Eventually,securitization has the potential to remove a significant portion of NPLs frombanks' balance sheets, but this might take years due to both the difficulty ofbundling the loans and the cost of haircuts, according to both Dennis andSebastiano Pirro, a credit analyst at London hedge fund Algebris Investment,one of the biggest buyers of Italian NPLs.

Further,producing the securities themselves will be a time-consuming process, with theconstituent loans having to be assessed by rating agencies.

Investorsalso require detailed local knowledge to understand how likely loans are to berepaid, Pirro said.

"Thereare a lot of American investors who've said quite clearly in their annualreports that they want to invest in Italy. But they can't buy the loans fromthe banks — they've been in due diligence for three years and they can't closetransactions," Pirro said.

Despitethe challenges, Pirro said, there was demand and that NPL securitization couldhave a significant future.

"Thiscould kick-start. I think the market is going to start being a lot more liquidand is going to start to work much more efficiently," he said.


Listen: Street Talk Episode 40 - Digital Banks Take a Page Out of 'Mad Men'

Mar. 20 2019 — Some fintech companies are making hay with digital platforms that tout their differences with banks, even though they are often offering virtually the same products. In the episode, we discuss with colleagues Rachel Stone and Kiah Haslett the deposit strategies employed by the likes of Chime, Aspiration and other incumbent players such as Ally Financial, Discover and Capital One. Those efforts conjure up memories of a Don Draper pitch in Mad Men and likely will enjoy continued success.

Learn more about Market Intelligence
Request Demo

No content (including ratings, credit-related analyses and data, valuations, model, software or other application or output therefrom) or any part thereof (Content) may be modified, reverse engineered, reproduced or distributed in any form by any means, or stored in a database or retrieval system, without the prior written permission of Standard & Poor's Financial Services LLC or its affiliates (collectively, S&P).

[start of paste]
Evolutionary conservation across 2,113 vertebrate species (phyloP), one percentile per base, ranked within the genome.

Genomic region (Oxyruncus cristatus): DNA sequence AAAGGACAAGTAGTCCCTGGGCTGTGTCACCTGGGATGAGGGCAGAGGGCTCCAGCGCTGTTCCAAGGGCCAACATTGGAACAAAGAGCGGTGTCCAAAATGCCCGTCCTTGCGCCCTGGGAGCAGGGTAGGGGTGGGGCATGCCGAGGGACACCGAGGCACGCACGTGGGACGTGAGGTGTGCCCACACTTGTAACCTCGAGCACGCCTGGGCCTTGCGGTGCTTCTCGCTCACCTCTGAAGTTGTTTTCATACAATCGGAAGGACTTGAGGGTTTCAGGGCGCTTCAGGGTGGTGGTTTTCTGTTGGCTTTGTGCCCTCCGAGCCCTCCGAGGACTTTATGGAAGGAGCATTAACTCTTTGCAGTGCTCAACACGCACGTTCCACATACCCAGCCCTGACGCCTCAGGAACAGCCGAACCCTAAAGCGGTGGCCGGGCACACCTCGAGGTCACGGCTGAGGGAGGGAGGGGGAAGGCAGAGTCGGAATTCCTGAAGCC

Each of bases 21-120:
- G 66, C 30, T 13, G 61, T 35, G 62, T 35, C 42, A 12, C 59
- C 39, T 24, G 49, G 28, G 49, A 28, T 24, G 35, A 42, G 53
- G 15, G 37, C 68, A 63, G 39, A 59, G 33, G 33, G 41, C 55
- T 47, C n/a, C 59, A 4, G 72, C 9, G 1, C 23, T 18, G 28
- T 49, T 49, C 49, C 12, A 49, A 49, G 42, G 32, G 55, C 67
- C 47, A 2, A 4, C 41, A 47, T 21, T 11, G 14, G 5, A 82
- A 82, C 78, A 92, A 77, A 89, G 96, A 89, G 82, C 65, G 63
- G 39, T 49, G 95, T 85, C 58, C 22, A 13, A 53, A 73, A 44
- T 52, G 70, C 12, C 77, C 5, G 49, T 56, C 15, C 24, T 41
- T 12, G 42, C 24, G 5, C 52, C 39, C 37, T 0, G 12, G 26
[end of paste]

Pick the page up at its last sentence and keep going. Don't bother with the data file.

Technology, Media & Telecom
Broadband Only Homes Skyrocket In 2018 Validating Top MSOs Connectivity Pivot

Highlights

The segment stood at an estimated 23.6 million as of Dec. 31, 2018, accounting for 24% of all wireline high-speed data homes.

The following post comes from Kagan, a research group within S&P Global Market Intelligence.

To learn more about our TMT (Technology, Media & Telecommunications) products and/or research, please request a demo.

Mar. 20 2019 — The U.S. broadband-only home segment logged its largest net adds on record in 2018, validating Comcast Corp.'s and Charter Communications Inc.'s moves to make broadband, or connectivity, the keystone of their cable communication businesses.

The size and momentum of the segment also put in perspective the recent high-profile online-video video announcements by the top two cable operators as well as AT&T Inc.'s WarnerMedia shake-up and plans to go toe-to-toe with Netflix in the subscription video-on-demand arena in the next 12 months.

We estimate that wireline broadband households not subscribing to traditional multichannel, or broadband-only homes, rose by nearly 4.3 million in 2018, topping the gains from the previous year by roughly 22%. Overall, the segment stood at an estimated 23.6 million as of Dec. 31, 2018, accounting for 24% of all wireline high-speed data homes.

For perspective, broadband-only homes stood at an estimated 11.3 million a mere four years ago, accounting for 13% of residential cable and telco broadband subscribers.

The once all-powerful, must-have live linear TV model, which individuals and families essentially treated as a utility upon moving into a new residence, increasingly is viewed as too expensive and unwieldy in the era of affordable, nimble internet-based video alternatives. This has resulted in a sizable drop in penetration of occupied households.

As a result, continued legacy cord cutting is baked in and broadband-only homes are expected to continue to rise at a fast clip, with the segment's momentum in the next few years compounded by Comcast's, Charter's and AT&T's ambitious moves into online-video territory.

Note: we revised historical broadband-only home estimates as part of our fourth-quarter 2018, following restatements of historical telco broadband subscriber figures and residential traditional multichannel subscriber adjustments.

Learn more about Market Intelligence
Request Demo

Q4'18 multichannel video losses propel full-year drop to edge of 4 million

Learn more

Q4'18 multiproduct analysis sheds more light on video's fall from grace

Learn more

Watch: Power Forecast Briefing: As retirements accelerate, can renewable energy fill the gap?

Mar. 19 2019 — Steve Piper shares the outlook for U.S. power markets, discussing capacity retirements and whether continued development of wind and solar power plants may mitigate the generation shortfall.